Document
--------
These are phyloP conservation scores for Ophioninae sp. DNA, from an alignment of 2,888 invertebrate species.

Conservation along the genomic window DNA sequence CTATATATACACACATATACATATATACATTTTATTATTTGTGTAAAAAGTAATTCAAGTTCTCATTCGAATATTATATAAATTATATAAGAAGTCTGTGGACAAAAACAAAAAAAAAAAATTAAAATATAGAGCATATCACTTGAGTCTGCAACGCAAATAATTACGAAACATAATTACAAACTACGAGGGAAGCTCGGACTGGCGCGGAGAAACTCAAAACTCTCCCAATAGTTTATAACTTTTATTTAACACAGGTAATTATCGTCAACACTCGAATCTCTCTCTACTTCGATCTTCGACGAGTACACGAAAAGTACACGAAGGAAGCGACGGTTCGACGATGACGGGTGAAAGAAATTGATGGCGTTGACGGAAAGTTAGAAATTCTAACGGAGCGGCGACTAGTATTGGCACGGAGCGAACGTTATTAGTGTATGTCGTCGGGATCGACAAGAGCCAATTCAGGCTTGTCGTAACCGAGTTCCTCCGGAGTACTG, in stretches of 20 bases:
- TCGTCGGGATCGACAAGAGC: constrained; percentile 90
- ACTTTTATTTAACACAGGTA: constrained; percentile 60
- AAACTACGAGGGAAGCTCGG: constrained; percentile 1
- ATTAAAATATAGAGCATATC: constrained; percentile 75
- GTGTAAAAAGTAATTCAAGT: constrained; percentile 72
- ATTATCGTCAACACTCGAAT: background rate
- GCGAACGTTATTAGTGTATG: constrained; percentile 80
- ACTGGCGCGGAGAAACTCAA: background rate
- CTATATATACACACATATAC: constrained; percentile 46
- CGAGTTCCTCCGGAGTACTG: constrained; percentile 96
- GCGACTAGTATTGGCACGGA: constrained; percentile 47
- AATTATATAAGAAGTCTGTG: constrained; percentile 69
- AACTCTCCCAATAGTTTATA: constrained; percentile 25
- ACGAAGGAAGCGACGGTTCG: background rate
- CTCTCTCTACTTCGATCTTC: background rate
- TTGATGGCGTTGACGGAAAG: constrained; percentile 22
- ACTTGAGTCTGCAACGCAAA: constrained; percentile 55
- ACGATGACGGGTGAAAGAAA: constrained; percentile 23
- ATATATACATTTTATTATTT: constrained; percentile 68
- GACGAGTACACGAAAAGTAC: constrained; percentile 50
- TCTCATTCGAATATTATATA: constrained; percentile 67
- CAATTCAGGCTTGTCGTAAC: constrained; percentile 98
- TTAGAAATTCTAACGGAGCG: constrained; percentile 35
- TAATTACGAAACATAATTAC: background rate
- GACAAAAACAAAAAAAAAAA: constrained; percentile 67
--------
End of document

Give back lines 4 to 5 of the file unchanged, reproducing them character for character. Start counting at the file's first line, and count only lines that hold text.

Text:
- ACTTTTATTTAACACAGGTA: constrained; percentile 60
- AAACTACGAGGGAAGCTCGG: constrained; percentile 1